The future in mobile devices for schools…

Today I witnessed the real future in mobile EDUCATIONAL technologies.Talk about exciting! Now I have heard people call things ipad killers before but this is unquestionably THE ipad killer.

Introducing the ASUS Transformer.

Seeing this amazing piece of technology today almost makes me feel sorry for all those schools who have wasted thousands of dollars on purchasing useless non-educational ipads for their students. (I did warn them though!)

What is it?

It is a tablet PC that looks very similar to an ipad until….wait for it…you sit it on the keyboard dock. Yes you read correctly, this tablet has the option of being attached to a keyboard that enables the tablet to form a decent sized touch screen netbook WITH arrows keys!!  Allow me to explain in 10 simple steps why the ASUS Transformer walks all over the amazingly skinny, amazingly shiny and completely unamazingly educational ipad:

  1. It has the option to dock on a full QWERTY keyboard (that comes standard with the device)
  2. It runs Android and is not controlled by the itunes mothership.
  3. It has a USB port (I wonder if Mac users even know what that is?)
  4. The tablet has a 16hour battery life with a further 16 hours when placed on the dock.
  5. It has an SD slot.
  6. You can edit Google Docs without paying for an app.
  7. Multi tabbed internet browsing.
  8. It’s a tablet that runs Flash so you can visit ANY website!
  9. It has a 5-megapixel camera as well as a 1.3 one.
  10. Did I mention it has a USB port?!

The ASUS transformer is the perfect educational tool as you can switch between purely web-surfing mode (tablet) to ‘I need to sit down and get some real work done’ mode- netbook. As I have stated in past I use an ipad regularly to surf the web however when I need to do ‘real’ work I put it away for my ‘real’ computer- my laptop. This device allows students to have the choice to customise their device to suit their needs. Now there are 2 words that are foreign to the ipad world- choice and customisation.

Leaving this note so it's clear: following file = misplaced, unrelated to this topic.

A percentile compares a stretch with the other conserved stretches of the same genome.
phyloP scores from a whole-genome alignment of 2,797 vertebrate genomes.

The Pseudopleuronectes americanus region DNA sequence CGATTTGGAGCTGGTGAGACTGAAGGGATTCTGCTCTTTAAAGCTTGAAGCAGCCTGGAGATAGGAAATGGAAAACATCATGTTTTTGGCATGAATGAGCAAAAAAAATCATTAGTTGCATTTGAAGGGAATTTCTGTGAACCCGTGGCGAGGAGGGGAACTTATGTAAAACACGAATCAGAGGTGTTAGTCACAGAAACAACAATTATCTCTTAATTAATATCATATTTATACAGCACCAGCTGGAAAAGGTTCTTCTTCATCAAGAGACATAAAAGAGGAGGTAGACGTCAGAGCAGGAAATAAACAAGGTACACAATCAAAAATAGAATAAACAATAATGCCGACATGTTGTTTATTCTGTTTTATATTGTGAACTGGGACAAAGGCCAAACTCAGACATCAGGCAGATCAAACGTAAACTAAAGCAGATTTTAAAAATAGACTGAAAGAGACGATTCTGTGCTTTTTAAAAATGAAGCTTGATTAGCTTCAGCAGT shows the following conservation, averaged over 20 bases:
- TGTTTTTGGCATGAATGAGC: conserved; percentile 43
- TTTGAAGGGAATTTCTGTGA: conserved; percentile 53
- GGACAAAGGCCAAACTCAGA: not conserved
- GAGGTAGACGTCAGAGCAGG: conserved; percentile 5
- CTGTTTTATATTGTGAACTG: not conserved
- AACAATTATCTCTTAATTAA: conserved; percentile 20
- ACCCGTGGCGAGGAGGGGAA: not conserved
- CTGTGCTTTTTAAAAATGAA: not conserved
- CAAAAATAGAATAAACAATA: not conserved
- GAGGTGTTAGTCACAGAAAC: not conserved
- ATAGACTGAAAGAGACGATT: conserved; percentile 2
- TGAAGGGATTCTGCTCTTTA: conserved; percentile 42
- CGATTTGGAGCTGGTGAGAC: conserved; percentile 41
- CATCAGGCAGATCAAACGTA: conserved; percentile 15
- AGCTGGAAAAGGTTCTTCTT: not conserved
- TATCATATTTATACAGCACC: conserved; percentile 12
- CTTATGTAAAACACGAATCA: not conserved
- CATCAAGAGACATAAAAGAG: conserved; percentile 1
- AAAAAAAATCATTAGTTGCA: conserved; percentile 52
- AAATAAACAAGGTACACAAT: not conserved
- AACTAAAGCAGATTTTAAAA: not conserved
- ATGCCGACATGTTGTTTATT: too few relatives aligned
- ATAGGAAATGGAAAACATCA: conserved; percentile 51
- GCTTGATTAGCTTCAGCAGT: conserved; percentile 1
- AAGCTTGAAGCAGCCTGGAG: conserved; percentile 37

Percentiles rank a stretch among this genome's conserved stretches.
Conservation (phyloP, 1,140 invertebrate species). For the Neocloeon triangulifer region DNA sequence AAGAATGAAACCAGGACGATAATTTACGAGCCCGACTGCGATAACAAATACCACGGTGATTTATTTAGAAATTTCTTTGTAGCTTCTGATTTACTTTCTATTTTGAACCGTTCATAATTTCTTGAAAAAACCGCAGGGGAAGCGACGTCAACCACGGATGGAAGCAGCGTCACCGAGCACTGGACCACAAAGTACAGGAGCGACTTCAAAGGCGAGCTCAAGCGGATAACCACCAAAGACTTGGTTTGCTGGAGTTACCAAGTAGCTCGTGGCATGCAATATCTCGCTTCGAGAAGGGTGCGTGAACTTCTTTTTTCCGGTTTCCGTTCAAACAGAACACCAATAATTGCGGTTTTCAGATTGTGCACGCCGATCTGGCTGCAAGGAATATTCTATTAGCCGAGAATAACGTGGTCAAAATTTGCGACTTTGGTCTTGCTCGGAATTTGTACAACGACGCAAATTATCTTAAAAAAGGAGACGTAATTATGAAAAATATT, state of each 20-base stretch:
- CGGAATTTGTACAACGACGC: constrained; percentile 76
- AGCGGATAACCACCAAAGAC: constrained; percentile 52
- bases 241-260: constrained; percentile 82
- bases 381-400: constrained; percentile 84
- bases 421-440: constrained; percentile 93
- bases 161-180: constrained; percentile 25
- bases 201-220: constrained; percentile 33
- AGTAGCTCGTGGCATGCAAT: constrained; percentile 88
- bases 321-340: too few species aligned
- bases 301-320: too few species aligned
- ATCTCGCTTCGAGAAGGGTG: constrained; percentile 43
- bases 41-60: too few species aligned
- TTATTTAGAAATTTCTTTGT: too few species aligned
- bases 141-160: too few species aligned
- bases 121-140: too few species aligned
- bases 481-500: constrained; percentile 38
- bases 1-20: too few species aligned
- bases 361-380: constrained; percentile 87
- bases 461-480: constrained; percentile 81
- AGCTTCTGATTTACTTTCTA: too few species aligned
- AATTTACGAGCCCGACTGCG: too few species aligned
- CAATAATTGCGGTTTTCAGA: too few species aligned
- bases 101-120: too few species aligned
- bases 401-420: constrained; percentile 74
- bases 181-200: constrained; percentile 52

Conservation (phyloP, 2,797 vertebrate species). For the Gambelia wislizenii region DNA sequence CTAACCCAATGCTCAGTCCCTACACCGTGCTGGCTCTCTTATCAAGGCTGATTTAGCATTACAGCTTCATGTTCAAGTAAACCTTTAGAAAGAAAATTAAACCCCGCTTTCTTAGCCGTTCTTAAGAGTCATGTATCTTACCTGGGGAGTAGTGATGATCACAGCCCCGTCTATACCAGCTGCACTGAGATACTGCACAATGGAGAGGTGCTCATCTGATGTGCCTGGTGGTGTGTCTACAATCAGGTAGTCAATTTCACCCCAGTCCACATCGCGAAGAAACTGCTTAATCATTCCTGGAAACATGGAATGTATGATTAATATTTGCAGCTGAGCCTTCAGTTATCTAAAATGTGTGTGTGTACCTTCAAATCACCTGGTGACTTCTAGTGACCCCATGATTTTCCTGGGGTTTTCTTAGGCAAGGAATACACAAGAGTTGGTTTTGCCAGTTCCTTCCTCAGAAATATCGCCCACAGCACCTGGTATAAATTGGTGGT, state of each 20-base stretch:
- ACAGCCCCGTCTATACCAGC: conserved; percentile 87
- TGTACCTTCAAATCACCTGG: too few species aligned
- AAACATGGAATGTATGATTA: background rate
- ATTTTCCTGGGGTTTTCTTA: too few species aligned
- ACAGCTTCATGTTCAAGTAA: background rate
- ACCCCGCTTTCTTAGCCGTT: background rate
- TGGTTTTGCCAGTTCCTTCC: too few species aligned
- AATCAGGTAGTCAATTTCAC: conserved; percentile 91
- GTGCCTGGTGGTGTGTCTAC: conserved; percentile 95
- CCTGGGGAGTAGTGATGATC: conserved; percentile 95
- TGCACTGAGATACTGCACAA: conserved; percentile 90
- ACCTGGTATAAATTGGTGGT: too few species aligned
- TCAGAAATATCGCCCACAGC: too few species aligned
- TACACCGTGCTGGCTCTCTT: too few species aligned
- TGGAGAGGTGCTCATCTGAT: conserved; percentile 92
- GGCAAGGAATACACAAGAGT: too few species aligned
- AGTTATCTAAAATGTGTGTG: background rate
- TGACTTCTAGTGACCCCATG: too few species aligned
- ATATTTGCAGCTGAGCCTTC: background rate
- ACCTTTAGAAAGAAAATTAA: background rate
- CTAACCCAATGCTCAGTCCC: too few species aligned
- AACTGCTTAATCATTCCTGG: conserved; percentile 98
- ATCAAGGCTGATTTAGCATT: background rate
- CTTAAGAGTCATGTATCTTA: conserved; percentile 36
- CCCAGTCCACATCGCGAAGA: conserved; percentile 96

The price of this device currently sits at around $800 for a 32gb version which is comparable to the 3G enabled ipad2. If schools are really serious about purchasing devices that will enhance student learning (rather than enhancing self esteem ) they will definitely look into investing in these devices.

ipads vs netbooks

This post has been a long time coming but I think it is time to set the record straight…

I was fortunate to be asked to take part in a debate via Skype recently with the Edtech Crew. The debate was on netbooks vs ipads as an educational device. Darrel and Tony from the Edtech Crew had invited 4 participants from a range of backgrounds/settings to discuss their view on the topic. I was the netbook representative; there was also a laptop rep, an ipad rep and a mac book rep.

Being lucky enough to have (and use) a netbook, laptop(s) and an ipad myself I felt qualified to argue my point on the topic- my point that overall, given the opportunity (and endless budget), I would choose Windows laptops as my preferred classroom device. Having said that, I need to be realistic about school budget constraints and say that I would certainly be happy with netbooks as my chosen classroom device. At any rate, I would ALWAYS choose a netbook over an ipad.

I thought about this for a few days before the debate and pondered my dislike for ipads (as an educational device.) Why am I so against them? What has brought me to this decision? Am I being closed minded?

I would like to state here that I am not a Mac basher of any description. I certainly appreciate the fantastic software such as iMovie and Garageband that Macs offer. I am also not anti-ipads in any way.  I own and use one myself regularly. I AM however anti ipads in educational settings IF they are used as replacements for ‘real’ computers such as netbooks.